Eagles stay or go: Howie Roseman

The Philadelphia Eagles will play one more meaningless game that they are better off losing, and then their disastrous 2020 season will be over. Decisions will be made over the next few months on the futures of the coaching staff, front office, and some of the team’s most important players, in what is shaping up to be one of the most consequential offseasons in franchise history.

Once the season is over, we’ll be taking a position-by-position look at who will likely be back with the team in 2020, and who won’t. But first, we’ll look at Howie Roseman, Doug Pederson, and Jim Schwartz, as their fates are likely to be known quickly after the regular season concludes. We’ll start with Roseman.

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Howie Roseman

Roseman took a franchise in free-fall after the firing of Chip Kelly, and in quick work turned it into a Super Bowl winner. In 2017 in particular, Roseman made a series of free agent and trade acquisitions that (almost) all panned out in a big way. Those signings included Nick Foles, Alshon Jeffery, Torrey Smith, Jay Ajayi, LeGarrette Blount, Stefen Wisniewski, Chris Long, Timmy Jernigan, Patrick Robinson, Ronald Darby, Corey Graham, and Jake Elliott, all of whom, to varying degrees, helped the Eagles win their first Super Bowl. The roster that he built was so strong that even the loss of its likely MVP quarterback to a devastating knee injury couldn’t stop it from achieving the ultimate goal.

The team appeared to be as well-positioned as any in the NFL to compete for a Super Bowl every year for the foreseeable future. All they really had to do was hit on a reasonable number of draft picks, make judicious decisions on which core players to retain long-term, and not completely blow it in free agency. Over the last three offseasons, however, they failed on all three accounts.

The draft

Since Roseman reassumed the GM title (or initially EVP or whatever) in 2016, the Eagles have made 36 selections in the draft. Only 1, Carson Wentz in 2017, has made a Pro Bowl. He’s no longer the starting quarterback, as you’re well aware.

From that group of 36 players, only 9 are likely to be starters in 2021, many of whom will only start because there aren’t better options, or because they were high draft picks:

  1. QB: Either Wentz or Jalen Hurts
  2. RB: Miles Sanders
  3. WR: Jalen Reagor
  4. TE: Dallas Goedert
  5. LT: Either Andre Dillard or Jordan Mailata
  6. LG: Isaac Seumalo
  7. RDE: Either Derek Barnett or Josh Sweat
  8. S: Jalen Mills, if he returns?
  9. Slot CB(?): Avonte Maddox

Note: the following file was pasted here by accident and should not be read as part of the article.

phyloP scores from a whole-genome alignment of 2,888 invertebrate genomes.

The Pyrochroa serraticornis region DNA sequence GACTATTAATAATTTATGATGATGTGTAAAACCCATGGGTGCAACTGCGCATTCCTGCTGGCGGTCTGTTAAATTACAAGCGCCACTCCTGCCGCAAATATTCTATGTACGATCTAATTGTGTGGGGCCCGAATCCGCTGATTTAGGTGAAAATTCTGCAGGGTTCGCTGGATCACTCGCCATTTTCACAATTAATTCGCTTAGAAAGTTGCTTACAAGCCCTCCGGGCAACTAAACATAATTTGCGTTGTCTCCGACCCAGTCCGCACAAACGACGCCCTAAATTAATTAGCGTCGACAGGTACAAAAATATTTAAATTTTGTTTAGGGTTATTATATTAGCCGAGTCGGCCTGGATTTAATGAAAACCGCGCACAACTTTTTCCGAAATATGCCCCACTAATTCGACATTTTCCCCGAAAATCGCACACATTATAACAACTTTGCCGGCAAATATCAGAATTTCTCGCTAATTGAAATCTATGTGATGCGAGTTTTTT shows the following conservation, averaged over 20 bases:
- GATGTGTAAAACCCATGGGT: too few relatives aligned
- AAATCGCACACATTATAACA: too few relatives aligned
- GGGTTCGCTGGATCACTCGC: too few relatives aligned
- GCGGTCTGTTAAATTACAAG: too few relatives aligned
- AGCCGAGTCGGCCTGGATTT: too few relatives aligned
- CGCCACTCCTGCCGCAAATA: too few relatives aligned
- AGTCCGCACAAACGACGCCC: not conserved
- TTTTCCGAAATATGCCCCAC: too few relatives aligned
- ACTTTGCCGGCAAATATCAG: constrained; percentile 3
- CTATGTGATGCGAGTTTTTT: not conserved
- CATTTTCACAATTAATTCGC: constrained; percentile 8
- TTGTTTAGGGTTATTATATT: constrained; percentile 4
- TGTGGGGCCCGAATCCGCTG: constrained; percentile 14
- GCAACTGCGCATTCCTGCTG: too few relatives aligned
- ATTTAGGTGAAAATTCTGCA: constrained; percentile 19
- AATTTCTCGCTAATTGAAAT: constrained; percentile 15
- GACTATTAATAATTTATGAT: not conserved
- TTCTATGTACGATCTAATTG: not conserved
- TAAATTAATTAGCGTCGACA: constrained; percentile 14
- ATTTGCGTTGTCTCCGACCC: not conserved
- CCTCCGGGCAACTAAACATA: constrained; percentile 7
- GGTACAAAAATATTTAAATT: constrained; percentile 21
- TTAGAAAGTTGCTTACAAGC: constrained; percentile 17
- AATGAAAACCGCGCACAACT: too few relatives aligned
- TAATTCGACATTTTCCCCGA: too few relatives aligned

So that’s the young core of this team. Compare that group with likely starters from other teams’ last five drafts, and it’s hard to imagine that you could come up with many that are less inspiring.

But beyond the lack of talent generated from those drafts, there were some spectacular misses along the way:

  1. The whiffs on Sidney Jones and Rasul Douglas in 2017 necessitated the team to burn two more draft picks and a big chunk of cap space to acquire Darius Slay this past offseason.
  2. They selected J.J. Arcega-Whiteside instead of several other far better options, most notably DK Metcalf, who is already a star player.
  3. They selected Jalen Reagor instead of Justin Jefferson, again, who is already a star player. To note, it’s not as if there’s “benefit of hindsight” at play here. The overwhelming consensus among fans, draft experts, and NFL teams was that Metcalf and Jefferson were better prospects than Arcega-Whiteside and Reagor, respectively.
  4. They traded up for Andre Dillard, an athletic talent who unexpectedly fell in the draft because of mentality concerns that other teams appropriately diagnosed, but the Eagles did not.
  5. And, of course, they used a second-round pick on a quarterback, which didn’t make any sense on a whole lot of levels, and probably contributed to the downfall of Wentz’s play this season, which was a predictable outcome.

There’s no way to sugarcoat the above. The Eagles have been one of the worst drafting teams in the NFL over the last five years.

MORE: WTS: What if Eagles give Pederson more power instead of firing him?

Contract restructures/renegotiations of players already on the team

The most harmful contract restructure, of course, was when the Eagles made the egregious error of guaranteeing Jeffery’s 2020 salary in exchange for a small pay cut just before the start of the 2019 season. It’s hard to fathom what the Eagles were thinking, as the benefit was not remotely close to the potential downside. 

As it turned out:

  1. Jeffery had a bad year as a player on the field in 2019.
  2. He anonymously bashed the quarterback for a second time.
  3. He suffered a Lisfranc injury, had surgery, and did not return until Week 10 of the 2020 season, occupying a roster spot for the entire season along the way.
  4. Upon his return, he took snaps away from younger players.

That wasn’t the only questionable contract restructure. While well-received at the time they were done, the re-worked contracts of Brandon Brooks and Lane Johnson were consummated after each player had suffered serious injuries. Both players have missed substantial time with related injuries since.